Thursday, September 8, 2011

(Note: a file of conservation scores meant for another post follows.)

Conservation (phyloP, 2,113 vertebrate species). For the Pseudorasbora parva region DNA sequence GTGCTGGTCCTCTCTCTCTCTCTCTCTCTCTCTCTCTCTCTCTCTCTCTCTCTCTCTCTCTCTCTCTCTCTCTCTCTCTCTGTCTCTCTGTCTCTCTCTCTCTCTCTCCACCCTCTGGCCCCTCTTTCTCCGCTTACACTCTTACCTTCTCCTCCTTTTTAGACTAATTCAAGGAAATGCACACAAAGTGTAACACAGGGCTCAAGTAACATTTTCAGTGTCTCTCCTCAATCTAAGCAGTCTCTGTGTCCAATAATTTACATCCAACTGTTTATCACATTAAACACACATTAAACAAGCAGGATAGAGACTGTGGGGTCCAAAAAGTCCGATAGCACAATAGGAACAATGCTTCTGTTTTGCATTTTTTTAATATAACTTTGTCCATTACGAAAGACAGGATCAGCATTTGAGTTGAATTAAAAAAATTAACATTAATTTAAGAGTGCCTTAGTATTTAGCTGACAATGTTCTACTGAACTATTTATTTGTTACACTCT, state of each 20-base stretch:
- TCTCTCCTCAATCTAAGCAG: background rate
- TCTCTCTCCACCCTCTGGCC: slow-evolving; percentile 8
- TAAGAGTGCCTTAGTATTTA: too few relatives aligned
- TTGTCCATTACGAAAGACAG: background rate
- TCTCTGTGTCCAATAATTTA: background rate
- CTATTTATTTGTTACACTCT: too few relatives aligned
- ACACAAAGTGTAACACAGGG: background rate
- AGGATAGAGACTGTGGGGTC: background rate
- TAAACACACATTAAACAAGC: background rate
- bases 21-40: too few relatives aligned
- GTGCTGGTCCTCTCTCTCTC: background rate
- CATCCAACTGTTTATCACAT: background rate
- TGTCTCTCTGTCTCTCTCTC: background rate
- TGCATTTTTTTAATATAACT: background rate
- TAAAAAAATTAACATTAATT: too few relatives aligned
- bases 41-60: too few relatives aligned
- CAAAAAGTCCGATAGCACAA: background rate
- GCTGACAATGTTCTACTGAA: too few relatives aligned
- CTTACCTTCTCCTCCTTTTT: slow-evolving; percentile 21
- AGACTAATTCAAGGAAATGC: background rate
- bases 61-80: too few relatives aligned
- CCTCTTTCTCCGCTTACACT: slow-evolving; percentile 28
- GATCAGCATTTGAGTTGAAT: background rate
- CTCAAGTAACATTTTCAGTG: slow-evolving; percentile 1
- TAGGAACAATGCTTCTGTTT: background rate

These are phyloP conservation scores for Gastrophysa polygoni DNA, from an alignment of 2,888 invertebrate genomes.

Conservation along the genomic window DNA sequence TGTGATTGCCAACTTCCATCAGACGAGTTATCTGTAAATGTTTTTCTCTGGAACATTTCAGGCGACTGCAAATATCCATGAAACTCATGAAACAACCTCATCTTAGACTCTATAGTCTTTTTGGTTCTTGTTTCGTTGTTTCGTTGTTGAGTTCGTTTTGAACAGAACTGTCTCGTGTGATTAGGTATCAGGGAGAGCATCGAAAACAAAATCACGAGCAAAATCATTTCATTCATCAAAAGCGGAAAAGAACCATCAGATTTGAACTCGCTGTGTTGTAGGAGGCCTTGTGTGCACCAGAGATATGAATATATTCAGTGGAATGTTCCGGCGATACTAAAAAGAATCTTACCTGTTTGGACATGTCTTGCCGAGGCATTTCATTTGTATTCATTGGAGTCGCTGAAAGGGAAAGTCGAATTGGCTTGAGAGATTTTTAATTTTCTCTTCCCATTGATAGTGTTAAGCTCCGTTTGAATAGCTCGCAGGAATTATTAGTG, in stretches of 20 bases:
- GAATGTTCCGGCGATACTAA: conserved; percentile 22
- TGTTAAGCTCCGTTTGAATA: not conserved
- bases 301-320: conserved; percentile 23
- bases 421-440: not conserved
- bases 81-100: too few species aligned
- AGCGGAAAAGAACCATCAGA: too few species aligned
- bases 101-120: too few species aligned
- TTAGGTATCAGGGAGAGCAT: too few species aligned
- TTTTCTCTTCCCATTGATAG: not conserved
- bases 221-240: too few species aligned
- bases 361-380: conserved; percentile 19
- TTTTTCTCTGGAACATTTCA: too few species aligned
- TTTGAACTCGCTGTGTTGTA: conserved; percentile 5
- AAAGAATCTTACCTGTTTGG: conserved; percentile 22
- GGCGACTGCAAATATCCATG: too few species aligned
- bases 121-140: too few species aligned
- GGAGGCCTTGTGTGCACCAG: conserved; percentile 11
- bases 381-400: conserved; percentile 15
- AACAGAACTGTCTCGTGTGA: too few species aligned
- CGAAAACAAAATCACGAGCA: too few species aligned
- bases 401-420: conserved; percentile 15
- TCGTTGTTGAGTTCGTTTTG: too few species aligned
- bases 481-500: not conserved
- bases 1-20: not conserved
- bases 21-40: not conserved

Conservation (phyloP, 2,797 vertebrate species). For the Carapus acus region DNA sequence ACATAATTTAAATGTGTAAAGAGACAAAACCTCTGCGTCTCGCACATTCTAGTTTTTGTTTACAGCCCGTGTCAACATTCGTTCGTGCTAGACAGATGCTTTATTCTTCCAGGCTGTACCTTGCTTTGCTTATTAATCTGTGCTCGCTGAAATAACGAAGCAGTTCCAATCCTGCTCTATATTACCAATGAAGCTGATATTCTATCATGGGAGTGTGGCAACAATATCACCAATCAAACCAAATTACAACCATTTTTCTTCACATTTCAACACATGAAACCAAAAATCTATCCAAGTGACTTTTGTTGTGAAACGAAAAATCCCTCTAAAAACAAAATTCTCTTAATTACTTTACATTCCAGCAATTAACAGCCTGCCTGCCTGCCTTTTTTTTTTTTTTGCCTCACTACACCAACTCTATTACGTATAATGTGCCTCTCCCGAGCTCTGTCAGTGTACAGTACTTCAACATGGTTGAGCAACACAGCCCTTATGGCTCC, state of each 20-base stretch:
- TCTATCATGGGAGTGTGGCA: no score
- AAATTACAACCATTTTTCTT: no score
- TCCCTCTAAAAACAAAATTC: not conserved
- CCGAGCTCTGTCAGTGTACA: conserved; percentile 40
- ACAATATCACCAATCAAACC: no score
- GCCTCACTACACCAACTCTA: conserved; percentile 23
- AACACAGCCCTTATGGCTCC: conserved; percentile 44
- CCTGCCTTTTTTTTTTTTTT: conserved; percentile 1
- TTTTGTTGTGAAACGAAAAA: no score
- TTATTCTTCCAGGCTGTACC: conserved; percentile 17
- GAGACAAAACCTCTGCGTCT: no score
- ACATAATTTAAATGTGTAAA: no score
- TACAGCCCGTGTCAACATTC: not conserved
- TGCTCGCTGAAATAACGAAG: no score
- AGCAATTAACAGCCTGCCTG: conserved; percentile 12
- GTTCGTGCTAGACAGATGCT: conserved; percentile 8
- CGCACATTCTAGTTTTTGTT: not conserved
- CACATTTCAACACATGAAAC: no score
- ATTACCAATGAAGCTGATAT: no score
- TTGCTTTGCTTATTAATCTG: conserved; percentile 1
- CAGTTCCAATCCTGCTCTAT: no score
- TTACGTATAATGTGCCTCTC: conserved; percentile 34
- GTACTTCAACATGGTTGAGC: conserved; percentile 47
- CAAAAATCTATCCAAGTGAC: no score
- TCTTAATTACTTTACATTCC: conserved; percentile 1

It began at the end on top of Mount Zalagh, but the feeling has always been there; observing a tree set against an expanse of mountains, a disposition of well-being followed by a desperation to embrace it. A violent assault on the senses. Morocco has become the exotic stage onto which the protagonist will convey the contradiction of his uncertainties and strong desire for life. The Foreigner will inadvertently document aspects of contemporary Morocco, an alien place to find himself through losing himself, perhaps. In the medina’s labyrinth the pungent odour of stale death, rapidly superceded by the waft of spices and then perfume; the rich and complex array of aromas, superficial and yet profound.